HTML and CSS Reference
Figure 2.6 Our home page after adding more content and structure
Encoding Special Characters
The <h3> element within our <header> element, as well as the <small> ele-
ment within our <footer> element, has some interesting things going on. Spe-
cifically, a few special characters within these elements are being encoded.
Special characters include various punctuation marks, accented letters, and sym-
bols. When typed directly into HTML, they can be misunderstood or mistaken for
the wrong character; thus they need to be encoded.
Each encoded character will begin with an ampersand, & , and end with a semi-
colon, ; . What falls between the ampersand and semicolon is a character's unique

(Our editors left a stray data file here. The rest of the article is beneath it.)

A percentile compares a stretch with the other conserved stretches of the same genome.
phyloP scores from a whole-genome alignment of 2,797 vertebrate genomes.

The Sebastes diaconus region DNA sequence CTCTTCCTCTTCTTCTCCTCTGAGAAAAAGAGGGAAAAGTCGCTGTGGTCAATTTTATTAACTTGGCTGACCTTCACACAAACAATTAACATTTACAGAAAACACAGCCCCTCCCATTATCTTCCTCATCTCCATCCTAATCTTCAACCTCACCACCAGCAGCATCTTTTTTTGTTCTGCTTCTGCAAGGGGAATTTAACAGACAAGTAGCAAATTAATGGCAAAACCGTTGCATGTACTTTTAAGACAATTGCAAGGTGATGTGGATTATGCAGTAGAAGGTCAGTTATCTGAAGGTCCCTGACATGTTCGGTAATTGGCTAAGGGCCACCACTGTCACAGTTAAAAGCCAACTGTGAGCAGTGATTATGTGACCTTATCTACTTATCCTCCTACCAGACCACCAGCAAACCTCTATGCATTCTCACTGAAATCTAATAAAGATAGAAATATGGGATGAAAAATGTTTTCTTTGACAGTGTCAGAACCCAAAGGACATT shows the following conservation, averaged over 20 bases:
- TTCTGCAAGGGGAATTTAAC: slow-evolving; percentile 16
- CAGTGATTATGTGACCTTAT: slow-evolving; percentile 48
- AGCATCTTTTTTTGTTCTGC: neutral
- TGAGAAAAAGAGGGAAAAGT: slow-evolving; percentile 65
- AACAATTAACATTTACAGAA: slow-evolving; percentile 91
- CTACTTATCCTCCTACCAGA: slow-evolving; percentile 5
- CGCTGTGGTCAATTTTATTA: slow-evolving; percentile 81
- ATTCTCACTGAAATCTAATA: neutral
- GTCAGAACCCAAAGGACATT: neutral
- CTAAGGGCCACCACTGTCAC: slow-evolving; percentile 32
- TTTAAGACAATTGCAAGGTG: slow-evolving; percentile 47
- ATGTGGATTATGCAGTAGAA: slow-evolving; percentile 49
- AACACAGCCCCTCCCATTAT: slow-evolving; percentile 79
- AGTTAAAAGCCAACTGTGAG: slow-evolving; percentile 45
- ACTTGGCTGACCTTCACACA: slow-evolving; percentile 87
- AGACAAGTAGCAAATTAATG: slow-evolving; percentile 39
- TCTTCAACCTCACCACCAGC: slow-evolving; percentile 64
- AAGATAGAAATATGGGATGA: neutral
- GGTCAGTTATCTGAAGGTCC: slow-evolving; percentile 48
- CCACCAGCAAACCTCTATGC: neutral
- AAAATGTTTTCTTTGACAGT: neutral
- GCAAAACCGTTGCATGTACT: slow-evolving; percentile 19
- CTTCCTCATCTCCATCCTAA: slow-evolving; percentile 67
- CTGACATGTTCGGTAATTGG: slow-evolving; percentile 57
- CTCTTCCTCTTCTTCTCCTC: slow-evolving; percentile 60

encoding, be it a name or numeric encoding.
For example, we would encode the word “resumé” as resumé . Within
our header we have encoded both en and em dashes, and within our footer we
have encoded the copyright symbol. For reference, a long list of character encod-
With our home page taking shape, let's take a look at creating hyperlinks so that we may
add additional pages and build out the rest of our website.
Along with text, one of the core components of the Internet is the hyperlink, which provides
the ability to link from one web page or resource to another. Hyperlinks are established
using the anchor, <a> , inline-level element. In order to create a link from one page (or
resource) to another, the href attribute, known as a hyperlink reference, is required. The
href attribute value identifies the destination of the link.